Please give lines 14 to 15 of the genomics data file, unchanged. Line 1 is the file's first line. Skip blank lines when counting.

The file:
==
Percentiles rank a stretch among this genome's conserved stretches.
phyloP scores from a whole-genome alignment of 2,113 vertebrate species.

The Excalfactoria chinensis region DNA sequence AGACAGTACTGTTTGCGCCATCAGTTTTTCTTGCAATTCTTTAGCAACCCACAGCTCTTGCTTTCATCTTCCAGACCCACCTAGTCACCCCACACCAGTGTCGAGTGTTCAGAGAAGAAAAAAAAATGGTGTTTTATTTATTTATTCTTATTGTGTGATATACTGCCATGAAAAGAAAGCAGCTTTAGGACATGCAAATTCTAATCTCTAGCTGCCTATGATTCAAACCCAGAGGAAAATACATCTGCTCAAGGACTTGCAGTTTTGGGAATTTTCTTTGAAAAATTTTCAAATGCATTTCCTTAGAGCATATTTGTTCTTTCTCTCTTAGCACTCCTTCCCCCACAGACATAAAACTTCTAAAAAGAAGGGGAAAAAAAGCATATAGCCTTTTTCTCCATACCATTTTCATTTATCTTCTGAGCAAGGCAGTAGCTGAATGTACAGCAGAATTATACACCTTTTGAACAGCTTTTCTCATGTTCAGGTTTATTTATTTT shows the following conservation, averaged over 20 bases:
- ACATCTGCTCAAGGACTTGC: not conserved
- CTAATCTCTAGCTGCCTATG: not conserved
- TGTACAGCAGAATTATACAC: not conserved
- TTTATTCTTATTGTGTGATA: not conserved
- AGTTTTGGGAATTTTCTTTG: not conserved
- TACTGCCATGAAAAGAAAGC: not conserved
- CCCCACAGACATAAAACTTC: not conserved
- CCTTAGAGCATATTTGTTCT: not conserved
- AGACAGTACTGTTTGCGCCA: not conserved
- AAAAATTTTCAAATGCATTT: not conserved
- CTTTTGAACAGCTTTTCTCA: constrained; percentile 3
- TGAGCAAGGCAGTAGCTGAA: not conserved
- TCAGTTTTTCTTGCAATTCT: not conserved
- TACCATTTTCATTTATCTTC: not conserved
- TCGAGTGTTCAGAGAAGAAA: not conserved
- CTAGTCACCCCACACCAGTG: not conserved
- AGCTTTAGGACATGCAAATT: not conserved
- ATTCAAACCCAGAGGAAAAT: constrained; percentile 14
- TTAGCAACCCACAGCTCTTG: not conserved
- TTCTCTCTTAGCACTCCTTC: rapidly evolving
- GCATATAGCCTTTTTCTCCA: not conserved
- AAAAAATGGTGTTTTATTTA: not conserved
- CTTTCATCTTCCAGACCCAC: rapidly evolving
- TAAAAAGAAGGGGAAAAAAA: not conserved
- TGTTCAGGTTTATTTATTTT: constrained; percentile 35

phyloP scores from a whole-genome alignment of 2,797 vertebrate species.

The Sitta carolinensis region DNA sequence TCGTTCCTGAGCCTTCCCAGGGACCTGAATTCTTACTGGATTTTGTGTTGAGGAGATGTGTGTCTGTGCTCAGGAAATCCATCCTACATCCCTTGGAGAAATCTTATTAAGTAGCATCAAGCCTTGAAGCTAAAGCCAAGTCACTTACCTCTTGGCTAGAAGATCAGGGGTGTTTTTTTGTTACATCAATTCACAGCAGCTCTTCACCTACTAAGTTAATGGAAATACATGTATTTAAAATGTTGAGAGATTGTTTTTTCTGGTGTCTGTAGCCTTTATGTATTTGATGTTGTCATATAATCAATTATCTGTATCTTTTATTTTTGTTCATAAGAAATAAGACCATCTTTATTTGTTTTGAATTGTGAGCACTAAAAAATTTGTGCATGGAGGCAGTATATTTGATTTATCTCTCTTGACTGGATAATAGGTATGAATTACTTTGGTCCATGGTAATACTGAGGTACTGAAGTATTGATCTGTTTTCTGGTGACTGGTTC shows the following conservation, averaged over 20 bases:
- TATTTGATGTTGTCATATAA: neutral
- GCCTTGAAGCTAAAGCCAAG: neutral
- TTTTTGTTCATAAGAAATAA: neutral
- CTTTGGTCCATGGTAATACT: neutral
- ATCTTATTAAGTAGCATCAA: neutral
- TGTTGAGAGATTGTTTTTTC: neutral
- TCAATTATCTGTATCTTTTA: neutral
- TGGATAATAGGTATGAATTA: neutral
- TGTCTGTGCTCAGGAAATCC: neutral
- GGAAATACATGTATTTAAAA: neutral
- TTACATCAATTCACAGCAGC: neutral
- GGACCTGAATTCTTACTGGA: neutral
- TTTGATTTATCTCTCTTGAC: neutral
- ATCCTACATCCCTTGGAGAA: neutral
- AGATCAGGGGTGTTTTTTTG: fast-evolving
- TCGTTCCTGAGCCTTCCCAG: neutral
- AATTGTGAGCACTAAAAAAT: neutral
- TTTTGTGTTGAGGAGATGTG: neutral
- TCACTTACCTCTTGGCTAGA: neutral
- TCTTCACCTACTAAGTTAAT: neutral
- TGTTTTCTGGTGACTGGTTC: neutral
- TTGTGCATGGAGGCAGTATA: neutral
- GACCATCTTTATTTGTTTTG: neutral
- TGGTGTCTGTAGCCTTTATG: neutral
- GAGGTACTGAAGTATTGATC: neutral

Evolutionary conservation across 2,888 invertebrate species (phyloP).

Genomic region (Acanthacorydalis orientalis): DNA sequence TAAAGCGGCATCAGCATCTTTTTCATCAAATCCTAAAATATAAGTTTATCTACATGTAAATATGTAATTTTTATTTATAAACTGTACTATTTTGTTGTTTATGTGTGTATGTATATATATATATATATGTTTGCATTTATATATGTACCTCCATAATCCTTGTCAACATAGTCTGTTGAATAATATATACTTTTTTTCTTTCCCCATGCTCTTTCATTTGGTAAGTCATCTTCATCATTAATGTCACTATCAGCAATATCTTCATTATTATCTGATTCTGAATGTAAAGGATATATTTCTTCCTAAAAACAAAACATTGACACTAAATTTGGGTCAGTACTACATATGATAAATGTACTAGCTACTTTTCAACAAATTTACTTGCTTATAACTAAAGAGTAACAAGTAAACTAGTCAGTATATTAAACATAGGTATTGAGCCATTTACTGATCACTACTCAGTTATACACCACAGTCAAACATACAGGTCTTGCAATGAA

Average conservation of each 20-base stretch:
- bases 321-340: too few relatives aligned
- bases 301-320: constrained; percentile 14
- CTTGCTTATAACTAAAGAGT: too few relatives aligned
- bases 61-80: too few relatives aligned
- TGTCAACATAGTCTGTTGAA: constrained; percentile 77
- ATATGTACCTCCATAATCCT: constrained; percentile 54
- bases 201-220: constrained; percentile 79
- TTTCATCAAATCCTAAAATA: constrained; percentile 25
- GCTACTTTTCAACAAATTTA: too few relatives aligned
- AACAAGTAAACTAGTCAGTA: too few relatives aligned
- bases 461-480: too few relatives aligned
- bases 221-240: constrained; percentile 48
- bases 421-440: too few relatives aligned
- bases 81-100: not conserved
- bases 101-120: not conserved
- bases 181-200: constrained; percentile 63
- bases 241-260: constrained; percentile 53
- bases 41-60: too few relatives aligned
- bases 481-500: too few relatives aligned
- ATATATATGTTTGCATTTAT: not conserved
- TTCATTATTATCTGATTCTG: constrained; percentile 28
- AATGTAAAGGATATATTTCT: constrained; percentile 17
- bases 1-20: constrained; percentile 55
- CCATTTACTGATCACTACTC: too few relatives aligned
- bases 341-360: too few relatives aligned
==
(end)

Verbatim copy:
- CTTTTGAACAGCTTTTCTCA: constrained; percentile 3
- TGAGCAAGGCAGTAGCTGAA: not conserved